Numerous question marks surround the staff Gruden would assemble, but his background could yield former Pro Bowlers (aside from those that are former Vols) frequenting campus — a head-turning scene for teenagers.

Charlie Strong

Charlie Strong's ties throughout the South could come in handy at Tennessee.
(Danny Parker/
Surrounded by ACC and SEC schools, leading talented recruits to a Big East program isn't exactly an easy sell. However, if the Cardinals can finish with victories over UConn and Rutgers, they will find themselves in a BCS bowl game. That's saying a lot for a school that was 15-21 prior to Strong's arrival.

He's done it with his ties all across the South, which he picked up in his 27 years as an assistant, including stops at Florida, Notre Dame and South Carolina. Pulling former FOX Sports NEXT four-star quarterback Teddy Bridewater in 2011 and four-star linebacker Keith Brown last year, both out of the Miami area, show Strong can assemble talent in even the most recruiting saturated regions. Likely joining Strong wherever he is would be defensive line coach/recruiting coordinator Clint Hurtt, who has a plaque as one recruiting services's national recruiter of the year hung on the office wall.

Looking more immediately at Tennessee's 2013 class, flipping Louisville native and NEXT No. 3 defensive end Jason Hatcher away from USC might be a simple task.

Jimbo Fisher

Most peg Fisher's relationship with Tennessee director of athletics Dave Hart as why he's on the IT Hot Board, even though he's a few wins away from possibly playing for a BCSNC with Florida State.

Should the Seminoles make it to that game, Fisher will enter the realm of the elite instead of unproven. Elite status in NCAA ball means seven-figure pay raises either at your current position or your next stop. It remains to be seen who's at the top of Hart's list, but a pursuit of Fisher is sure to land him in Knoxville or making bank in Tallahassee.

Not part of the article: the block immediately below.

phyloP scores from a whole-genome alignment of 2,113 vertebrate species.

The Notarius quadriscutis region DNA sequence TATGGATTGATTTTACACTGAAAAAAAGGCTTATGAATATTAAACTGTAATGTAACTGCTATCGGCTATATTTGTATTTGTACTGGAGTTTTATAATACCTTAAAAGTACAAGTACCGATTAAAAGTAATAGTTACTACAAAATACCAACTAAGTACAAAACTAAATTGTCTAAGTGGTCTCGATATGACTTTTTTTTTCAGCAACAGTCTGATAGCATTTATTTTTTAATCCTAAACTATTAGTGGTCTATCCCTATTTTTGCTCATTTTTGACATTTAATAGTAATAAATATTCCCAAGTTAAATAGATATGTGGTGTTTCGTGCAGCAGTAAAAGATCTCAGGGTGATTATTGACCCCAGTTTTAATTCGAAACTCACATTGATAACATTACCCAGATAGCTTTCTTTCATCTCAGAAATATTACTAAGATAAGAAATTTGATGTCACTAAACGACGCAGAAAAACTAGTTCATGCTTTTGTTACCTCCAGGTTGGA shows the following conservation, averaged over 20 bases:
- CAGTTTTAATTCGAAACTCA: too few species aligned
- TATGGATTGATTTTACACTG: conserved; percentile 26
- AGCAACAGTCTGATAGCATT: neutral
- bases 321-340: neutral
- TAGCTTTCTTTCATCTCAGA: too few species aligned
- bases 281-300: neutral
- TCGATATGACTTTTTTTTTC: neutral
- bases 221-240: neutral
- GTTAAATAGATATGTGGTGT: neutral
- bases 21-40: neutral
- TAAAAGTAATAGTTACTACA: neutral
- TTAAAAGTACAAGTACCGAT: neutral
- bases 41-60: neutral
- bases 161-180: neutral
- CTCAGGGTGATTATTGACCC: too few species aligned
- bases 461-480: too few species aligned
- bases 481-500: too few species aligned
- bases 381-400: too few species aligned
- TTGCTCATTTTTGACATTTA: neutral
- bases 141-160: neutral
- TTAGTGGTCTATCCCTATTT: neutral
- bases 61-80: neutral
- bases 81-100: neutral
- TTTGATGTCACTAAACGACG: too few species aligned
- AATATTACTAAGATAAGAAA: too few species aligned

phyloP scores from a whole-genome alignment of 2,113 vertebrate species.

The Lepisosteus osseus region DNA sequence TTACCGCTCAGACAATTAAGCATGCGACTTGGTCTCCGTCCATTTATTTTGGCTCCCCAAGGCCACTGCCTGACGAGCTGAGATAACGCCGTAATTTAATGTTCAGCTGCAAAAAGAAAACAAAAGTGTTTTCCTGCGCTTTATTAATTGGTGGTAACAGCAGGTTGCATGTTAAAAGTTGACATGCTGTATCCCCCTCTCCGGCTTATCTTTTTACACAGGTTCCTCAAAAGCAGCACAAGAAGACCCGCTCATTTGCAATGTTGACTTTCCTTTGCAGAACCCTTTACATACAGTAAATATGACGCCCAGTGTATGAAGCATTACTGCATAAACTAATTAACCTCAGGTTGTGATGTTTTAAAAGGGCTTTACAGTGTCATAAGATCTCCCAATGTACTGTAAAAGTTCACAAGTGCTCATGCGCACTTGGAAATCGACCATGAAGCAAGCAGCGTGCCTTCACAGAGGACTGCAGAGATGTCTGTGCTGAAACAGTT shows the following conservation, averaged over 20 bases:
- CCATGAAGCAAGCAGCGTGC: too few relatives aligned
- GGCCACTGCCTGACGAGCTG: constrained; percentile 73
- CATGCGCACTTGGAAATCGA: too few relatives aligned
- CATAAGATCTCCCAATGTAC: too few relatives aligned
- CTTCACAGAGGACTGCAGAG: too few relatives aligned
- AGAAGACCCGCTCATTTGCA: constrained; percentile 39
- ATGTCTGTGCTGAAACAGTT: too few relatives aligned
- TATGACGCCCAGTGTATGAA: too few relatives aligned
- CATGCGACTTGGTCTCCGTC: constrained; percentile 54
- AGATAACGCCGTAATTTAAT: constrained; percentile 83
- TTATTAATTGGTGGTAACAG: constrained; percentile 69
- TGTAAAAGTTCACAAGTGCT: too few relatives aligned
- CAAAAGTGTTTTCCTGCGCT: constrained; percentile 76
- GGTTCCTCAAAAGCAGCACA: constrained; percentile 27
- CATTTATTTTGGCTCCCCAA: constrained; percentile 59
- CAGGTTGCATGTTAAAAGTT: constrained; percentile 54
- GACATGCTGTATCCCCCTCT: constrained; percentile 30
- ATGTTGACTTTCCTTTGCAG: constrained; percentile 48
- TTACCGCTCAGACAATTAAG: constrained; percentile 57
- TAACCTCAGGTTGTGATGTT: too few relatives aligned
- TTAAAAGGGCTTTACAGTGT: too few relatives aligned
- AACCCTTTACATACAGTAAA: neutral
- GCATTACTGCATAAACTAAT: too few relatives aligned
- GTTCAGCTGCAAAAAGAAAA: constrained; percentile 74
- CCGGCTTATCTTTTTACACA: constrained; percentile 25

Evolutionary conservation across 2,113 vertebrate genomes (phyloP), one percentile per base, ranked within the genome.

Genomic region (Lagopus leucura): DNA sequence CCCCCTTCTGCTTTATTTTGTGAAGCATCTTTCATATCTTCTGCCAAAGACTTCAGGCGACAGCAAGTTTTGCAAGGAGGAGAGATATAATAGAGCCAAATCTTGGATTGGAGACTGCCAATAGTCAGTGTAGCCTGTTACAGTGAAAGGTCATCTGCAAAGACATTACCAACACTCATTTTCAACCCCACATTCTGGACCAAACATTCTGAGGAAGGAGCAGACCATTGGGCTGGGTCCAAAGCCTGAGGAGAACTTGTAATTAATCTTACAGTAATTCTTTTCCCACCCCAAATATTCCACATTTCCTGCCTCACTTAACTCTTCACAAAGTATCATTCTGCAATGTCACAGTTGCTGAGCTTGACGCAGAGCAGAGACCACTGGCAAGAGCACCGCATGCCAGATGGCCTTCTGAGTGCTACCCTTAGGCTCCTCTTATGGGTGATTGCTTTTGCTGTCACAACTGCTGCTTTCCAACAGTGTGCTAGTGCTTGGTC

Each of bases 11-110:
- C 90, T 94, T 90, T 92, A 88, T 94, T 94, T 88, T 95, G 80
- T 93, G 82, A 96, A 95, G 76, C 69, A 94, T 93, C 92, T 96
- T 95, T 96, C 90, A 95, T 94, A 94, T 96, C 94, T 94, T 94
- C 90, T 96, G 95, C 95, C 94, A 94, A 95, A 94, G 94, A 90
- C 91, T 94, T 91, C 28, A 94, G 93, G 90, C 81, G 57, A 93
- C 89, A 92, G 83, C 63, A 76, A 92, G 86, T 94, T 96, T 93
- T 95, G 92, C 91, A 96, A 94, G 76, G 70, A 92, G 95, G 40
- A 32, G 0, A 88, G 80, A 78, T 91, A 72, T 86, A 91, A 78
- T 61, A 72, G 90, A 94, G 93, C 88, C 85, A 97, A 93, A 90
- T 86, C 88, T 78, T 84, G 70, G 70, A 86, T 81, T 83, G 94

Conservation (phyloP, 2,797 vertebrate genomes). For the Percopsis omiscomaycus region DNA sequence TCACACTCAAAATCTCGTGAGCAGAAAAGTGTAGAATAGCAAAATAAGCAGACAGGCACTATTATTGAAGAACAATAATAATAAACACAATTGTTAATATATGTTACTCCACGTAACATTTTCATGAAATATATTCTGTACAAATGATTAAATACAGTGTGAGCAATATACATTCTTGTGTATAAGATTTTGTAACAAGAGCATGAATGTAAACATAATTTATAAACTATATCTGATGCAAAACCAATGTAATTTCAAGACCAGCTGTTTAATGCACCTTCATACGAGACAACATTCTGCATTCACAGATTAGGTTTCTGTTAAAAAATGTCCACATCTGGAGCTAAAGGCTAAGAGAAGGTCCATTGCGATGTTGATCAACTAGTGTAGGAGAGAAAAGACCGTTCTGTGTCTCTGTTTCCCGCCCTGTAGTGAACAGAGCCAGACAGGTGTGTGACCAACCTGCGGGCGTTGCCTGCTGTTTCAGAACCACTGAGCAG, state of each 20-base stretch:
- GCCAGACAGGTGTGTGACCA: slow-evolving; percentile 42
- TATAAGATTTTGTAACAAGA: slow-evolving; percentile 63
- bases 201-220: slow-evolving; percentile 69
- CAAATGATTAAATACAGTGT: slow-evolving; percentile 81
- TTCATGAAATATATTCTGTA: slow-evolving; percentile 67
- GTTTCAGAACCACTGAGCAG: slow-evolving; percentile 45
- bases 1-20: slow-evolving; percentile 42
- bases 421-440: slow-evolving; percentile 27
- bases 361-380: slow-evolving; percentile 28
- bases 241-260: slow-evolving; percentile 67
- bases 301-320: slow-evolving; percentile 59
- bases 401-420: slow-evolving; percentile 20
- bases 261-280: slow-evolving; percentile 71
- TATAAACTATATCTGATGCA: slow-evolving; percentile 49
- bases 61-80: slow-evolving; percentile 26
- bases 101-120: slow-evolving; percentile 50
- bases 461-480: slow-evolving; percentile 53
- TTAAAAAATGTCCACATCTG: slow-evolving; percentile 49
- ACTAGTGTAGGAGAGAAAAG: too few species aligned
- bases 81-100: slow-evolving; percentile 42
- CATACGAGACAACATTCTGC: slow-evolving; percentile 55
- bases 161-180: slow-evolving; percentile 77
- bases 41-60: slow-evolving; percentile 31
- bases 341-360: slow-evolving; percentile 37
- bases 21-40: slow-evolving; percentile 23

In arguably the most talent rich state in the union, Florida State has the swagger appeal with recruits down that way. That begs the question: Can Fisher recruit without having FSU to sell? Ask men like Lance Thompson and Sal Sunseri how tough it is to win recruiting battles for elite prospects while coaching on The Hill. Without a stack of orange, signature wins on the national stage on the résumé, it can be most difficult.

Al Golden

Coach speak in terms of recruiting encircles wanting to "put a fence" around their home state. One Tennessee coach after another has at least said they want to do so in the Volunteer State. While the Power T doesn't carry the weight it did several years ago with teenagers, it still rings the minds of their head coaches that understand the tradition on The Hill.

Al Golden has been able to get five-star talent like Duke Johnson (pictured) to stay in Miami.